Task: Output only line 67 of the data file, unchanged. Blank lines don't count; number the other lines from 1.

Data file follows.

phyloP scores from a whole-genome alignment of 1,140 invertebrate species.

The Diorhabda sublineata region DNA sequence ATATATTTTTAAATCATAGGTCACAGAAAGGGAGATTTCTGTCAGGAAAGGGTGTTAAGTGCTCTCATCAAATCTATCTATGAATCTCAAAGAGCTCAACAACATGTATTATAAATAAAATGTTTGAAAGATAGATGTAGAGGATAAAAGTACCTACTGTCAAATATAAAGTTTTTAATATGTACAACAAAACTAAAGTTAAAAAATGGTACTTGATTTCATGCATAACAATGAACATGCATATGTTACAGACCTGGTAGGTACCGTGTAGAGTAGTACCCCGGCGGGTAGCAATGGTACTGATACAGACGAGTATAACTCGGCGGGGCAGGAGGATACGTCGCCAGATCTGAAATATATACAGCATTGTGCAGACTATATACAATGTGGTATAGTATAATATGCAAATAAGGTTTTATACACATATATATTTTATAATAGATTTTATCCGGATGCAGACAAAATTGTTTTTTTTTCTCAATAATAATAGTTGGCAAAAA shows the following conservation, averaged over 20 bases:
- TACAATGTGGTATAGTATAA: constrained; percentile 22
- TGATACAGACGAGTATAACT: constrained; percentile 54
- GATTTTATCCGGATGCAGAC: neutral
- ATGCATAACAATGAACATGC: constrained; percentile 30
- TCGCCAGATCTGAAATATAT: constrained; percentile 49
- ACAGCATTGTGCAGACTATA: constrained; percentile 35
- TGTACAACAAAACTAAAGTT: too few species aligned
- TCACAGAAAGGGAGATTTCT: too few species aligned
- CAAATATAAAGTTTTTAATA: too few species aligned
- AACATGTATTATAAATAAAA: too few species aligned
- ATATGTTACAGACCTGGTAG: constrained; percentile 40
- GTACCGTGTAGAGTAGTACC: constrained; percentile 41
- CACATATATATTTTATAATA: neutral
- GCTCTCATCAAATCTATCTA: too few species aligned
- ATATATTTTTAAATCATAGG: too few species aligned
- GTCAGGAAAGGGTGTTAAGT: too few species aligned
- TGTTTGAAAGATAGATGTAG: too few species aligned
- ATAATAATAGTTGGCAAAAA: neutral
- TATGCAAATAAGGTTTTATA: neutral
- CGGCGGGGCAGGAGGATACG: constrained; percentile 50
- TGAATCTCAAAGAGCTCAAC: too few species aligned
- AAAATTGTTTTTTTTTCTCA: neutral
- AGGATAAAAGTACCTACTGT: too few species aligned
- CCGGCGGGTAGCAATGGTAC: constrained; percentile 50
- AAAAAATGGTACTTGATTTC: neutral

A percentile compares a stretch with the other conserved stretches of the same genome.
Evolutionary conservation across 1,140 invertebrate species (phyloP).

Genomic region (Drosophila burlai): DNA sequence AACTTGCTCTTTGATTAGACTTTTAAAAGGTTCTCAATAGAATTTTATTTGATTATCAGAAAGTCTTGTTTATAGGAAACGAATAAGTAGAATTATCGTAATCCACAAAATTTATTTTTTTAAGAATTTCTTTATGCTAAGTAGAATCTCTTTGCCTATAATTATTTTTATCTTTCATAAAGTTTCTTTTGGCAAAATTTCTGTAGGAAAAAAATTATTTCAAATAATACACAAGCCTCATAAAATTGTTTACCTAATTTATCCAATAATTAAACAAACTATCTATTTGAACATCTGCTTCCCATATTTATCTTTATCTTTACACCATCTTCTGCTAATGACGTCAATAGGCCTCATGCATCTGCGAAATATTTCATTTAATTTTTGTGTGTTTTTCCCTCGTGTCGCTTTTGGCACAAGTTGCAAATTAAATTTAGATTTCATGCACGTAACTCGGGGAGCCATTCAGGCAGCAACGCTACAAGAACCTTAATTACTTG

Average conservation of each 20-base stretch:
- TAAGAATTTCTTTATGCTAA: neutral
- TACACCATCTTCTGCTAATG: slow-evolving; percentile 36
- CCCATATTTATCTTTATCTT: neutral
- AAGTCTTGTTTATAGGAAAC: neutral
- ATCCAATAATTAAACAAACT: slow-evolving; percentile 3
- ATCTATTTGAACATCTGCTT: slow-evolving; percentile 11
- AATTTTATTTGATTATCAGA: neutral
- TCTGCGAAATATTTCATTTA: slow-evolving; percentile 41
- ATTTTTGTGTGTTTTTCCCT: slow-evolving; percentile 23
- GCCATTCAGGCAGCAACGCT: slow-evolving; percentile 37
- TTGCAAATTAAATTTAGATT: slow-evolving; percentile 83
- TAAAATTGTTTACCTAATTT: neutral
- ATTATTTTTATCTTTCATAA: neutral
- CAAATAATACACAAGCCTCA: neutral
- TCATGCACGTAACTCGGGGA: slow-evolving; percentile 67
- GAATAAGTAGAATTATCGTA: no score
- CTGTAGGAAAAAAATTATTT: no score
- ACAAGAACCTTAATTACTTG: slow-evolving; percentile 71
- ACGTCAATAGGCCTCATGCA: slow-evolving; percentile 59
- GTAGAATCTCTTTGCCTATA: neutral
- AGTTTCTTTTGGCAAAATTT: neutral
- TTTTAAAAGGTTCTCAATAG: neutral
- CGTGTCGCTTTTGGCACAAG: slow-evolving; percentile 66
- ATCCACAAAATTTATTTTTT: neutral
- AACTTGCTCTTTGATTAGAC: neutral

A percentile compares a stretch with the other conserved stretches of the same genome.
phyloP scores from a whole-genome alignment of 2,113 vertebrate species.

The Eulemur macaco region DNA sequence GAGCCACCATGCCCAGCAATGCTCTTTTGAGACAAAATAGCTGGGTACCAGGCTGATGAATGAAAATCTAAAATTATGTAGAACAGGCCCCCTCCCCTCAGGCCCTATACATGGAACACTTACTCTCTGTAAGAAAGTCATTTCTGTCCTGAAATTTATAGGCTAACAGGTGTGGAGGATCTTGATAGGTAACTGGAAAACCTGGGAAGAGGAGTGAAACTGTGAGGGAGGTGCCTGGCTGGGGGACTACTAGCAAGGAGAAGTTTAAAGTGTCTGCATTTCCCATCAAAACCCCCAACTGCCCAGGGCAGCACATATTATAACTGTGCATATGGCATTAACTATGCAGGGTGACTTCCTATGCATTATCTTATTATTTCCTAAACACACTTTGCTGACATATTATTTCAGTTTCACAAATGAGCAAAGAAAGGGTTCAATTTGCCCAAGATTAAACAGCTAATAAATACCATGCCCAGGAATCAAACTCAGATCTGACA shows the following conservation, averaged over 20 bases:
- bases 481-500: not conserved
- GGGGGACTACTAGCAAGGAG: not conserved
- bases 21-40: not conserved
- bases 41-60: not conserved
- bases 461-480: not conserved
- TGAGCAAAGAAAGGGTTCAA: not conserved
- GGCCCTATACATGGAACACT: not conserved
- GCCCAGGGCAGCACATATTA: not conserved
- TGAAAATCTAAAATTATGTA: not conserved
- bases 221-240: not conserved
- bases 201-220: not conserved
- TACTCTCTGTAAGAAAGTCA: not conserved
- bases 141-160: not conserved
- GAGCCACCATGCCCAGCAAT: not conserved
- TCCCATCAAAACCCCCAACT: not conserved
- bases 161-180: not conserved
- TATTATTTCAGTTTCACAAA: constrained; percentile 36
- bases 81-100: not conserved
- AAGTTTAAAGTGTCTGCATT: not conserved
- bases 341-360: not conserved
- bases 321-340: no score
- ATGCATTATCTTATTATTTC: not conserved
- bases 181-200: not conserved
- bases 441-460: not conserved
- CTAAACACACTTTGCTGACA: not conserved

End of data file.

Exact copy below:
- GCCCAGGGCAGCACATATTA: not conserved